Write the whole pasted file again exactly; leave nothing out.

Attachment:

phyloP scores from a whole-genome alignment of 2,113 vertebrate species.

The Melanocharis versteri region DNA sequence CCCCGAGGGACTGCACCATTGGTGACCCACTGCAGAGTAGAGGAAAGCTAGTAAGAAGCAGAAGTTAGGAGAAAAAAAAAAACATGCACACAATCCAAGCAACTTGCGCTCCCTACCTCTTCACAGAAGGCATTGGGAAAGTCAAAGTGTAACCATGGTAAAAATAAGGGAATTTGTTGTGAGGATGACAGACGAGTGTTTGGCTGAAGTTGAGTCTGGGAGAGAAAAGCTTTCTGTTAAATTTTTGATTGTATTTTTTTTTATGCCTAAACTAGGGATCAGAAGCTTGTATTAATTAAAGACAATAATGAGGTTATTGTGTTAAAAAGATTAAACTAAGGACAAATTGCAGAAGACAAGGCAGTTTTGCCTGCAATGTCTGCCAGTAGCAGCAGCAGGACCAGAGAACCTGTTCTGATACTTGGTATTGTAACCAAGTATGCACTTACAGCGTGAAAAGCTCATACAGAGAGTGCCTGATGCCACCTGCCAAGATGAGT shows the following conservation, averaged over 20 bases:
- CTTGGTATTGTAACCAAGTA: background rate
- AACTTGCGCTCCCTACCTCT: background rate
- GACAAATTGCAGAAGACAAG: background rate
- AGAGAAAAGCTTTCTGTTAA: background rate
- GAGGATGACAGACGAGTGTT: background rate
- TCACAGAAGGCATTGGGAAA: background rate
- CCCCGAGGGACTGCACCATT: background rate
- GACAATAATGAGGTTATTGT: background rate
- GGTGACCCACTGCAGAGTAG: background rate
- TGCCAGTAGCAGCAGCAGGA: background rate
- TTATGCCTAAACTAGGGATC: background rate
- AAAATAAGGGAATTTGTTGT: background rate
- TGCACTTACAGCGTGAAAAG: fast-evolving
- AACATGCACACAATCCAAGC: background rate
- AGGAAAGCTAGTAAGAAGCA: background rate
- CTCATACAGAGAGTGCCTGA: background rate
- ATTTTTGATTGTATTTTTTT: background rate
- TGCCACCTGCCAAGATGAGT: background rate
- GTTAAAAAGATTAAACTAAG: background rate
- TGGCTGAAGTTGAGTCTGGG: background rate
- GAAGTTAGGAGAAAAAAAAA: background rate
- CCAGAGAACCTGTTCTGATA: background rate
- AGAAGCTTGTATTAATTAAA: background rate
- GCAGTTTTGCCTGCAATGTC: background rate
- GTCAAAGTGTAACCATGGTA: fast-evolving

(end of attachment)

phyloP scores from a whole-genome alignment of 2,113 vertebrate species.

The Melanocharis versteri region DNA sequence CCCCGAGGGACTGCACCATTGGTGACCCACTGCAGAGTAGAGGAAAGCTAGTAAGAAGCAGAAGTTAGGAGAAAAAAAAAAACATGCACACAATCCAAGCAACTTGCGCTCCCTACCTCTTCACAGAAGGCATTGGGAAAGTCAAAGTGTAACCATGGTAAAAATAAGGGAATTTGTTGTGAGGATGACAGACGAGTGTTTGGCTGAAGTTGAGTCTGGGAGAGAAAAGCTTTCTGTTAAATTTTTGATTGTATTTTTTTTTATGCCTAAACTAGGGATCAGAAGCTTGTATTAATTAAAGACAATAATGAGGTTATTGTGTTAAAAAGATTAAACTAAGGACAAATTGCAGAAGACAAGGCAGTTTTGCCTGCAATGTCTGCCAGTAGCAGCAGCAGGACCAGAGAACCTGTTCTGATACTTGGTATTGTAACCAAGTATGCACTTACAGCGTGAAAAGCTCATACAGAGAGTGCCTGATGCCACCTGCCAAGATGAGT shows the following conservation, averaged over 20 bases:
- CTTGGTATTGTAACCAAGTA: background rate
- AACTTGCGCTCCCTACCTCT: background rate
- GACAAATTGCAGAAGACAAG: background rate
- AGAGAAAAGCTTTCTGTTAA: background rate
- GAGGATGACAGACGAGTGTT: background rate
- TCACAGAAGGCATTGGGAAA: background rate
- CCCCGAGGGACTGCACCATT: background rate
- GACAATAATGAGGTTATTGT: background rate
- GGTGACCCACTGCAGAGTAG: background rate
- TGCCAGTAGCAGCAGCAGGA: background rate
- TTATGCCTAAACTAGGGATC: background rate
- AAAATAAGGGAATTTGTTGT: background rate
- TGCACTTACAGCGTGAAAAG: fast-evolving
- AACATGCACACAATCCAAGC: background rate
- AGGAAAGCTAGTAAGAAGCA: background rate
- CTCATACAGAGAGTGCCTGA: background rate
- ATTTTTGATTGTATTTTTTT: background rate
- TGCCACCTGCCAAGATGAGT: background rate
- GTTAAAAAGATTAAACTAAG: background rate
- TGGCTGAAGTTGAGTCTGGG: background rate
- GAAGTTAGGAGAAAAAAAAA: background rate
- CCAGAGAACCTGTTCTGATA: background rate
- AGAAGCTTGTATTAATTAAA: background rate
- GCAGTTTTGCCTGCAATGTC: background rate
- GTCAAAGTGTAACCATGGTA: fast-evolving